Wednesday, August 31, 2016

New Teach For America Recruits Choose Spring Branch ISD

New Teach For America educators focus on a new school year in Spring Branch ISD.
Spring Branch ISD has employed 11 Teach for America (TFA) corps members as new educators for the 2016-2017 school year. The district has recruited and helped place new TFA educators in its schools for the past six years.

TFA is a nonprofit organization that recruits recent college graduates to teach for at least two years in school communities nationwide. The group was formed around a goal of improving the academic performance and college-going opportunities of all students who reside in families with lower than average incomes.

This year’s new TFA teachers in SBISD include:
  • Jared Dawson, Spring Oaks Middle, 6th grade mathematics
  • Breyanna Dennis, Spring Oaks Middle, 7th grade English language arts (ELA)
  • Madeline Farnham, Spring Oaks Middle, 8th grade English language arts (ELA)
  • Nicole Gomez, Spring Woods High, 10th grade English language arts (ELA)
  • Madelyn Marrs, Treasure Forest Elementary, 1st and 2nd grades
  • Nicole Ortega, Woodview Elementary, 4th grade English language arts (ELA)/social studies
  • Victoria Ponse, Spring Oaks Middle, 6th grade English language arts (ELA)
  • Gabrielle Rowand, Spring Oaks Middle, 8th grade social studies
  • Kenneth Rutherford Jr., Spring Oaks Middle, 6th grade mathematics
  • Suzan Slavsky, Spring Branch Elementary, kindergarten
  • Hannah Waldman, Woodview Elementary, 5th grade social studies/writing
Two new Spring Oaks Middle School teachers shared their desires to teach, first impressions of SBISD, and their goals for the year ahead.

Gabrielle Rowand, Spring Oaks Middle School

Rowand grew up in an economically disadvantaged area of the Appalachias. Her mom, the first in her family to attend college, taught math in a Title 1 low-income school. Her mom’s classroom wasn’t a selling point.

“I saw that as an example and, to be frank, as an example of the hardest job I had ever seen. I went off to [college] thinking that I never wanted to teach in the public school system because it seemed so exhaustingly hard,” she recalls frankly.

In graduate school, she planned for a research career, but found it unrewarding at a personal level. Sitting in a room with manuscripts and files wasn’t enough, and she spent a recent summer teaching reading intervention to underprivileged students in Boston.

“I found that I felt more myself working with students who had never had success with a book before than I did in any late night in the research archives,” she states.

Rowand credits TFA for her new calling, saying it’s an “awesome organization that takes people like me – people who discovered late in the game that the most meaningful way to make a difference is in direct work with educating and empowering kids – and then helps them enter into that field.”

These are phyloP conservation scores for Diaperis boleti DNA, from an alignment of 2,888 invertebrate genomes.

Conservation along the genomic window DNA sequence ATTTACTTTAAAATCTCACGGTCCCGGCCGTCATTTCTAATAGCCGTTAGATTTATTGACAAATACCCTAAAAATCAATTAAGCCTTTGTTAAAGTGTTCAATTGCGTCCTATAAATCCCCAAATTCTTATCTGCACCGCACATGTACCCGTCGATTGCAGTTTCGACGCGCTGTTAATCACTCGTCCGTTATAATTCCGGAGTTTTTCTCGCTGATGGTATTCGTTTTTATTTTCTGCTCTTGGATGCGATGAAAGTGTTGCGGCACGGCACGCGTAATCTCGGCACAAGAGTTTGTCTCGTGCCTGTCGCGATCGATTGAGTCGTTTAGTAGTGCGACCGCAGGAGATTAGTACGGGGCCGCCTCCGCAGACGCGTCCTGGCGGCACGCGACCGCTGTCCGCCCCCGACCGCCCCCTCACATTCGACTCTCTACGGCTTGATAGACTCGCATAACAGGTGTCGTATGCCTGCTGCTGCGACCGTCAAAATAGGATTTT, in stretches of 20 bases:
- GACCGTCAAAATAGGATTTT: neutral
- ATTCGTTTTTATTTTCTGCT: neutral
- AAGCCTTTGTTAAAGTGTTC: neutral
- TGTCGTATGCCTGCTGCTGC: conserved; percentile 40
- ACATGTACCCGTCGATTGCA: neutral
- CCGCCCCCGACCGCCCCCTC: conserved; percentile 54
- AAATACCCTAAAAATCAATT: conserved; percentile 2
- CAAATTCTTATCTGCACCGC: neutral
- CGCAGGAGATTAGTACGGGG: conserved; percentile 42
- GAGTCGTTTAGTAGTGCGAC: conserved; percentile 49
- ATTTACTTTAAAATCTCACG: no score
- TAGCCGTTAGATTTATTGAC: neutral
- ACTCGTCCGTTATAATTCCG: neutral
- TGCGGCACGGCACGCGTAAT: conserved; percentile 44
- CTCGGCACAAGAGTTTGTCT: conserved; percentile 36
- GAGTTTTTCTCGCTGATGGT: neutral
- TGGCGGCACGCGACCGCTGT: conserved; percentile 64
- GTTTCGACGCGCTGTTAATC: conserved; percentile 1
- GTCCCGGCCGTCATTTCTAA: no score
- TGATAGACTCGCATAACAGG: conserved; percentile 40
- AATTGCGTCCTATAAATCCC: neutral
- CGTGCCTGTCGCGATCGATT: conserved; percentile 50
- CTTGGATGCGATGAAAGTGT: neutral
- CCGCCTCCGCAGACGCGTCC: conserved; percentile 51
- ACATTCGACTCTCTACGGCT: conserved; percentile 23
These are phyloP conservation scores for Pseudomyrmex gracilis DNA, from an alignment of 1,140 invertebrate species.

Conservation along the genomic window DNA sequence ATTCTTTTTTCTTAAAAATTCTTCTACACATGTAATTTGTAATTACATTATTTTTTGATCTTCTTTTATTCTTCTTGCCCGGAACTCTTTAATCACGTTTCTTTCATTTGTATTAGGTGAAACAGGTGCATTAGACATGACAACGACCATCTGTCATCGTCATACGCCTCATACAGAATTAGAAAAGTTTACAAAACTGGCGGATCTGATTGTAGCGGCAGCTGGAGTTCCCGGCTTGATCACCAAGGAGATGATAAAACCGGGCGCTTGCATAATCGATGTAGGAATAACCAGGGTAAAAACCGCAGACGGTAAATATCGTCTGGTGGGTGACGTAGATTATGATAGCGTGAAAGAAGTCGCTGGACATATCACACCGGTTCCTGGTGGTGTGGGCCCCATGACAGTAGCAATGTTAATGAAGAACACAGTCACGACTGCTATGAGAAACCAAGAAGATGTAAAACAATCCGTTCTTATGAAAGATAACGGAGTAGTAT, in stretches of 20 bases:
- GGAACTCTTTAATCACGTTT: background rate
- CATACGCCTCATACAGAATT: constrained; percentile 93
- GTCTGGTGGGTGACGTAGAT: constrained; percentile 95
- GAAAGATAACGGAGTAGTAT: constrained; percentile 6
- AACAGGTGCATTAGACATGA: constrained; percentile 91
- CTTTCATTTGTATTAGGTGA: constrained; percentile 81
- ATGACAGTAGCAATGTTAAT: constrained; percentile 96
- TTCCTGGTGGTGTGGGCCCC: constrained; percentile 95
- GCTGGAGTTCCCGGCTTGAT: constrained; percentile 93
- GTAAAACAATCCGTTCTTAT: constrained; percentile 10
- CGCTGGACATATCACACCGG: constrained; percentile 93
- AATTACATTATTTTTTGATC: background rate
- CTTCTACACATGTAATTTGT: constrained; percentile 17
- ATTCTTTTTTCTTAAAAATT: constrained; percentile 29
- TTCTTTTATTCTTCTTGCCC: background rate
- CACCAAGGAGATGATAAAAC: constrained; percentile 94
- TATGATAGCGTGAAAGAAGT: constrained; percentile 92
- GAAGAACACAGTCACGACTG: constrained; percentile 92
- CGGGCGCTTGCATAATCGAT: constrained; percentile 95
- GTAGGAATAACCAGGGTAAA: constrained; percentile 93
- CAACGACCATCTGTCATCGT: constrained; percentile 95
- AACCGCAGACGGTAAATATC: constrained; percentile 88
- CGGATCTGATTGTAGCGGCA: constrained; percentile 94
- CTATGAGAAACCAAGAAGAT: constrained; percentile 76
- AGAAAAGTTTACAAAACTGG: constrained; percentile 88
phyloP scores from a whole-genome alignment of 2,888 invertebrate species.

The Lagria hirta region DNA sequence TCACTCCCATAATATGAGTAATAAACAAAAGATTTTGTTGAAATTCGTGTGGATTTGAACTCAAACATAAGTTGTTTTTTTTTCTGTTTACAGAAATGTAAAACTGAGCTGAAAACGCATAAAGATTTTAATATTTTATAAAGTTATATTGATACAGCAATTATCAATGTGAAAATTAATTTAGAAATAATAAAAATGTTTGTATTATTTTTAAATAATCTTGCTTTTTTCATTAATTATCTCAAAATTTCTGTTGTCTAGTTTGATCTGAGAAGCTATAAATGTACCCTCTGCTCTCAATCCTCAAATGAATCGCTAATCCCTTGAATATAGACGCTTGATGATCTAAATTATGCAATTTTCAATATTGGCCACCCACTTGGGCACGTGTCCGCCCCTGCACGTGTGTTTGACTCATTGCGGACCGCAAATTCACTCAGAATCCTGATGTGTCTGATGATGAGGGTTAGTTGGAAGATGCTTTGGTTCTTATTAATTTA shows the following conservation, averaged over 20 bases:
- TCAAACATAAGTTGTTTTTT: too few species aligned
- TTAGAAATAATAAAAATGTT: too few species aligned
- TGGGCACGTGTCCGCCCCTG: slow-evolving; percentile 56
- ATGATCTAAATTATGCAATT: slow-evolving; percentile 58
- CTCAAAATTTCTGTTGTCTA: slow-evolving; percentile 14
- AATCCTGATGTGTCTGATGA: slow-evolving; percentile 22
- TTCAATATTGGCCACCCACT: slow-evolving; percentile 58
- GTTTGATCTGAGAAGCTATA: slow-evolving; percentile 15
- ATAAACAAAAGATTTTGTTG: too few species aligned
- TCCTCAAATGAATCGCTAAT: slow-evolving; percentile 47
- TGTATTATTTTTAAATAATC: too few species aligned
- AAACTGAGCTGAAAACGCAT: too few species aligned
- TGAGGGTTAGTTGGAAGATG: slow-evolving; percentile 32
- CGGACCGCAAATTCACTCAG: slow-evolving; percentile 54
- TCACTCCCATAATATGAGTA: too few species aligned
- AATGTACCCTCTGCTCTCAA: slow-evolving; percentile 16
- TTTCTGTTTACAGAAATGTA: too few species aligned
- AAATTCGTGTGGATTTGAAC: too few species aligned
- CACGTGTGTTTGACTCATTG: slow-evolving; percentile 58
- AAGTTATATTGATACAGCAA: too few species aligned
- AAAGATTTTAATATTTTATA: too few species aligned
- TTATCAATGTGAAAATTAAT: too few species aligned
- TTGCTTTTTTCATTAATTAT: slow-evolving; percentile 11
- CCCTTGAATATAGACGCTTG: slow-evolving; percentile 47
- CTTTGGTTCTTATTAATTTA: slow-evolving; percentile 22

For her, SBISD Convocation was both “incredible” and “amazing.” Both district and school commitment here have impressed her, too.

“I have been blown away in my short time so far in SBISD by the willingness of all the staff, faculty and community to try anything in the interest of serving kids. This is the most supportive and innovative district I have ever seen, and having gone through five different school districts growing up, I can honestly say that I wish I had been educated through this one,” Rowand said.

She is excited to teach eighth-grade U.S. history during an unusual election year, and believes that this election provides a way to connect the past and present in a relatable way. She hopes her students feel safe to ask questions and really expand their thinking inside her class.

“By the end of the school year, I want my students to be ready for high school, and to have solid critical thinking and historical reading skills that they will be able to apply to all their studies moving forward, as well as to their daily lives,” she said.

Kenneth Rutherford Jr., Spring Oaks Middle School

Before joining TFA, Rutherford worked as an algebra 1 tutor in the former Apollo 20 program in Houston ISD’s Lee High School. The Apollo program tried to close gaps in education for students, many of whom are economically disadvantaged. So when TFA came to Lee High to recruit, he felt comfortable with its similar goals.

“I have the new teacher jitters, but I am committed to giving my students the best education possible within my abilities, he said. He did not know very much about SBISD, but Convocation and Mrs. Freifeld at Spring Oaks Middle has turned him into a believer.

“To understand the commitment that [SBISD] is making to bridging the education gap through innovation and the level of talent that is produced in the district made me feel that I was meant to be here,” Rutherford said.

He hopes to inspire his students to overcome any disappointment or anxieties math may present, and build confidence in their abilities.

“It is my goal to inspire my sixth- and seventh-grade lab students to grow in their math skills to the extent that they might transition to some of the Pre-AP classes,” he said.


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